Saturday, April 06, 2019

Political Notebook: Politics this week

Here we are in the first of the (more or less) weekly Political Notebook posts. I'll do these unless I get tired of them or, less probably, the pace of political news slows down. Whichever comes first?

It’s all about justice

Criminal justice is a topic that often comes up in politics, and it’s just come up in the USA thanks to New Zealand. Vox reported that “The New Zealand mosque shooter could be the country’s first person sent to prison for life”, which may or may not end up being the case. The author, German Lopez, pointed out, correctly, that in most of the world, life sentences, especially without parole, aren’t used frequently, as they are in the USA. He wrote:
While this may sound strange to us, there’s good evidence that European countries and New Zealand have the right idea. Because as much as America carries out much harsher penalties, there’s no evidence that these harsher punishments actually keep us safer. In fact, the US has the highest murder rate among developed nations—even as it imposes much longer prison sentences.
The article goes into some detail on probable reasons why this is the case, but what the article doesn’t say is that New Zealand also has no death penalty and is a firm opponent of its use by other countries. Maybe they thought that mentioning only one thing that would shock and appall some Americans was enough for one article.

The Right thinks it knows about Democrats. They don’t

The USA’s Rightwing is pretty consistent in its very wrong belief that it understands the Democratic party. Their delusion arguably begins with them thinking it's monolithic like the Republican Party, rather than a coalition of very different kinds of Democratic Parties.

Writing for The Atlantic, rightwing religionist commentator Peter Wehner declares, “The Democratic Party Is Radicalizing”. He cherry picks individual positions made by individual Democrats and assumes that they represent the views of the entire party. Anyone who knows a real, live Democrat knows that they often disagree with themselves, let alone other Democrats, so the assumption is silly. He uses it mainly to attack positions he doesn’t like, including deliberately mischaracterising Democrats’ positions on abortion to fit his narrative. It turns out, the piece is useful mainly as a way to understand the thinking of a Rightwinger who seems to believe he’s “objective” when, in fact, he’s pushing his own ideology. Multiple polls of real, live Democrats demonstrate the party is absolutely NOT “radicalising”, though obviously it is not rightwing, and is pretty much the opposite of the Republican Party. So, basically, he was talking through his butt.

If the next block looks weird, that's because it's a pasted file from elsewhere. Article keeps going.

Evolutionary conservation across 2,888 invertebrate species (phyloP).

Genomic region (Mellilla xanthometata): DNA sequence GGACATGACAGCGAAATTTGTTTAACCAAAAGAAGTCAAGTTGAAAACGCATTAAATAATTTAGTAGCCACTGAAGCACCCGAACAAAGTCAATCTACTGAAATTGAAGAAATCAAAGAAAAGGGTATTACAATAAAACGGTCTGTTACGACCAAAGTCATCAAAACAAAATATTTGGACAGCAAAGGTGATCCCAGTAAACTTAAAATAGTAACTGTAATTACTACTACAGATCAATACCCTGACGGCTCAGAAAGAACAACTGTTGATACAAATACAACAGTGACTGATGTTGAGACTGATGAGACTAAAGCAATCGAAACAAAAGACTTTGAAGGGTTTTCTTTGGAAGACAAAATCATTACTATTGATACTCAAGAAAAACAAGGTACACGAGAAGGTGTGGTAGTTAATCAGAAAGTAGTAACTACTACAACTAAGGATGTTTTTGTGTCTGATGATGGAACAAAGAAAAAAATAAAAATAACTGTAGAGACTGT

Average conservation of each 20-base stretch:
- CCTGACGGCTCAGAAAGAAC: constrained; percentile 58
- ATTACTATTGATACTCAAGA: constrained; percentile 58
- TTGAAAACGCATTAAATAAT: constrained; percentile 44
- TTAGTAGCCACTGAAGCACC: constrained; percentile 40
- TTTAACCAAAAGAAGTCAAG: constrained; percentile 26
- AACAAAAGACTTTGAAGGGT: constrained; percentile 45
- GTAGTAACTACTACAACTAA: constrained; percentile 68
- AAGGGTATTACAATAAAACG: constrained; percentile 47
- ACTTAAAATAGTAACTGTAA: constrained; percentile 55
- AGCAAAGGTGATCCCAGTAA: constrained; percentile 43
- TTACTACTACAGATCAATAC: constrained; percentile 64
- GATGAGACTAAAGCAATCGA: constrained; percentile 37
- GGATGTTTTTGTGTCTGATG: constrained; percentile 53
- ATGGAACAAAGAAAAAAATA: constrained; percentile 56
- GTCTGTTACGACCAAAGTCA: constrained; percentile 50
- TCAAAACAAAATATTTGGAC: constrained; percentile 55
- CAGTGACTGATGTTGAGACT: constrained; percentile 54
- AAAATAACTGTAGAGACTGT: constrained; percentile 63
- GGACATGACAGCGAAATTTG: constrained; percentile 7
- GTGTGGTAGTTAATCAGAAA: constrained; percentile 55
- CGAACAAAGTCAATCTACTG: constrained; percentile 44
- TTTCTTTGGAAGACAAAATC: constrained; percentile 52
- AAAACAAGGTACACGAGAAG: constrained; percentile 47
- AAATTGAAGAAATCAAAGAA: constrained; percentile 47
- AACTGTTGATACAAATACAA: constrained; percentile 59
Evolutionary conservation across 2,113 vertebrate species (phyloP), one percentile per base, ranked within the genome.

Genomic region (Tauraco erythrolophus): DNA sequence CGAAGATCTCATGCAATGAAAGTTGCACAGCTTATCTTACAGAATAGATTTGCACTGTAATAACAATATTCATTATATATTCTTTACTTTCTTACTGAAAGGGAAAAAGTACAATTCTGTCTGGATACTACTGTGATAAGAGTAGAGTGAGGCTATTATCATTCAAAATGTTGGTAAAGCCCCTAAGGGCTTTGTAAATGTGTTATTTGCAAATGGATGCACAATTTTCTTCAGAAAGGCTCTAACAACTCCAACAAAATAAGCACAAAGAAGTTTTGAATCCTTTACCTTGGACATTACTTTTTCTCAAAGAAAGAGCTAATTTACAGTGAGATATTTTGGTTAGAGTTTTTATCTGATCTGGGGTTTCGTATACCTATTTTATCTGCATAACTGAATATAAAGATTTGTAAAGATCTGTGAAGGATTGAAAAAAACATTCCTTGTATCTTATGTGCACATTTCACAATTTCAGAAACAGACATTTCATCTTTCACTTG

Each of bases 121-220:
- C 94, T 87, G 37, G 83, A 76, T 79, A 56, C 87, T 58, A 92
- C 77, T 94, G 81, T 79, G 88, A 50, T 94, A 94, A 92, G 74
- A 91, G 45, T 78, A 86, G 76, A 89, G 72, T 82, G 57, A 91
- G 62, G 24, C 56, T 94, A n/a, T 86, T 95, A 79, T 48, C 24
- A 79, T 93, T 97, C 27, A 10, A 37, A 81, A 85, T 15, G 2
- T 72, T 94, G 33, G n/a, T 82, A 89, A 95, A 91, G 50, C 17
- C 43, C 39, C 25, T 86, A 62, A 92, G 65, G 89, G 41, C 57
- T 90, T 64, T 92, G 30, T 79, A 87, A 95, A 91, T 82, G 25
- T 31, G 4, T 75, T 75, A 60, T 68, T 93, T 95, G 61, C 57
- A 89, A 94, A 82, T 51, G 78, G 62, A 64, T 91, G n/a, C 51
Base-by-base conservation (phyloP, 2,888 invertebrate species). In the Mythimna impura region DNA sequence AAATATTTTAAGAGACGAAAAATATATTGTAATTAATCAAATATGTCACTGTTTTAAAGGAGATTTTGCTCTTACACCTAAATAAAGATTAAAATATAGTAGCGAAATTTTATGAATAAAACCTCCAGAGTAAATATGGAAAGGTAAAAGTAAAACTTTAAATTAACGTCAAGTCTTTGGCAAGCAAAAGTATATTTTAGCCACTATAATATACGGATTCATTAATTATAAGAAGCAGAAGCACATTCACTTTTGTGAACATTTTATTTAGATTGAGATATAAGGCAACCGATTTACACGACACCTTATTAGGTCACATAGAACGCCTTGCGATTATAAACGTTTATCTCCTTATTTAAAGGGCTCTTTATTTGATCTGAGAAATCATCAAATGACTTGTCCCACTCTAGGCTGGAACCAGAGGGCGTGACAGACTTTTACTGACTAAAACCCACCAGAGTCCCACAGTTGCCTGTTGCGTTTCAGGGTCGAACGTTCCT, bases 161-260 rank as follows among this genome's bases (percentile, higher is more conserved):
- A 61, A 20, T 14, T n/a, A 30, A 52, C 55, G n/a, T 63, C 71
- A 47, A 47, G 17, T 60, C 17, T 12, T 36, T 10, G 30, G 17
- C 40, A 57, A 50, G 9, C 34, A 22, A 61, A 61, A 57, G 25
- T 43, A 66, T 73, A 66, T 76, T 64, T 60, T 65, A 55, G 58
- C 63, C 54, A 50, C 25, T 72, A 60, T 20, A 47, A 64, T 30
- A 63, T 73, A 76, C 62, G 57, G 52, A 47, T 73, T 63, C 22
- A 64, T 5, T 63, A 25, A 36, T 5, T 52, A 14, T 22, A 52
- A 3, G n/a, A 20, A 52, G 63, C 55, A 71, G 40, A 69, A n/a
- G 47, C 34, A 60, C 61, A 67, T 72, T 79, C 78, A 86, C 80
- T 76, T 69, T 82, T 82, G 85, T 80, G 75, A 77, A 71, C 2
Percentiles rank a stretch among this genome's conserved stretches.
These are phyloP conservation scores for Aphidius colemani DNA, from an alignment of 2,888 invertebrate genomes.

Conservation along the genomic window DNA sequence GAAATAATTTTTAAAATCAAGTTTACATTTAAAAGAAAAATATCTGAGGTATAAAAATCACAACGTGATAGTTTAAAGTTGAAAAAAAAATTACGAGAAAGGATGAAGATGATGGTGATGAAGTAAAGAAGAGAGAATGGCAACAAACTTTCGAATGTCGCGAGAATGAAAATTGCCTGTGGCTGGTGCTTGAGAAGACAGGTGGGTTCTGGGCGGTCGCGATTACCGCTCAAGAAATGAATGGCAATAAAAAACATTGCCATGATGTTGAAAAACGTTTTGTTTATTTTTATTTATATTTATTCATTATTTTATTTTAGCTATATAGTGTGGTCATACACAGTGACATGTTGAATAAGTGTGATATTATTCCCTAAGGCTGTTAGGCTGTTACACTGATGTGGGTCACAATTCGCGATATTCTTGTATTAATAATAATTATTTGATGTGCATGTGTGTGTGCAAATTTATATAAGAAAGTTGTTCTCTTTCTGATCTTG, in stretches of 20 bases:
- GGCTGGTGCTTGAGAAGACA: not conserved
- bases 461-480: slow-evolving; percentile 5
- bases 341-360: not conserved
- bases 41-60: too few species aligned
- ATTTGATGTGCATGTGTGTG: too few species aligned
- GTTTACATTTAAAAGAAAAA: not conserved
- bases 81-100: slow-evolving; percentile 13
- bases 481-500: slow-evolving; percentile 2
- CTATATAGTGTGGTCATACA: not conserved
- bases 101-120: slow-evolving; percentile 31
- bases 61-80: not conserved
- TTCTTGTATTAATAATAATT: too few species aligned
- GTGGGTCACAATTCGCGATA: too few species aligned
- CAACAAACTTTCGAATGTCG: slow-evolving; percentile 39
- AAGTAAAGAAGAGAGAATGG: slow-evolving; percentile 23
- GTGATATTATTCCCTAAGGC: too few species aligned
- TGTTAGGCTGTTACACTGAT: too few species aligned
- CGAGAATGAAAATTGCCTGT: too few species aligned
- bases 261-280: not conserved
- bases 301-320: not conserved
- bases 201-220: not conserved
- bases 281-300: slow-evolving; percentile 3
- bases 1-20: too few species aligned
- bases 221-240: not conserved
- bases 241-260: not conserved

Much more useful was a piece in Mother Jones, “'The Left Can’t Meme': How Right-Wing Groups Are Training the Next Generation of Social Media Warriors”. The piece talks about how young Rightwingers are trained “how to own the libs” by creating memes. Two things. First, it’s clearly true that young Rightwingers actually believe that social media is real life and their memes matter. Second, and more ominously, they see it as a means of delivering mass propaganda in a way that people don’t even realise they’re consuming falsehoods, distortions, and outright lies designed to get people to oppose Democrats even more than to win them over to the Right. This has huge implications.

Is he losing his mind?

People have speculated about the mental health of the current occupant of the White House since before he ran for president, but most have concentrated on his personality disorder, malignant narcissism. Increasingly, experts are warning that he has pre-dementia and deteriorating cognitive skills. We’ve all seen him engage in some pretty bizarre behaviour that seemed as if he wasn’t all there, including minor ones like calling Tim Cook “Tim Apple”, to the repeatedly mixing up his father and grandfather, wrongly saying it was his father who was born in Germany (it wasn’t).

Still, it’s possible that his bizarre behaviour is just because he’s a bad man. Things like when he “made two remarkably authoritarian remarks in one day”, as Vox put it, are examples. But maybe it’s better to look at a whole cluster of behaviours.

Like his utterly bizarre behaviour around Puerto Rico.

First we found out he “opposes further disaster aid for battered Puerto Rico”, and he seems utterly unaware that Puerto Ricans are American citizens, complaining about how they taking “from USA”, something he’s never said about any US state when it receives disaster funding. He’s even got his allies, like Florida’s Marco Rubio, singing from his songsheet. But, as usual, the current occupant doesn’t have any idea what he’s talking about (see “AP FACT CHECK: Trump misstates hurricane aid for Puerto Rico”), and his apologists all ought to know better. Still, and surprising absolutely no one, the Braggart in Chief also “says he’s taken better care of Puerto Rico than anyone” which is just another of his lies—or maybe it is pre-dementia confusion. Or, it could just be his firm racism. We simply don’t know.

Time to start a new page in the Notebook.

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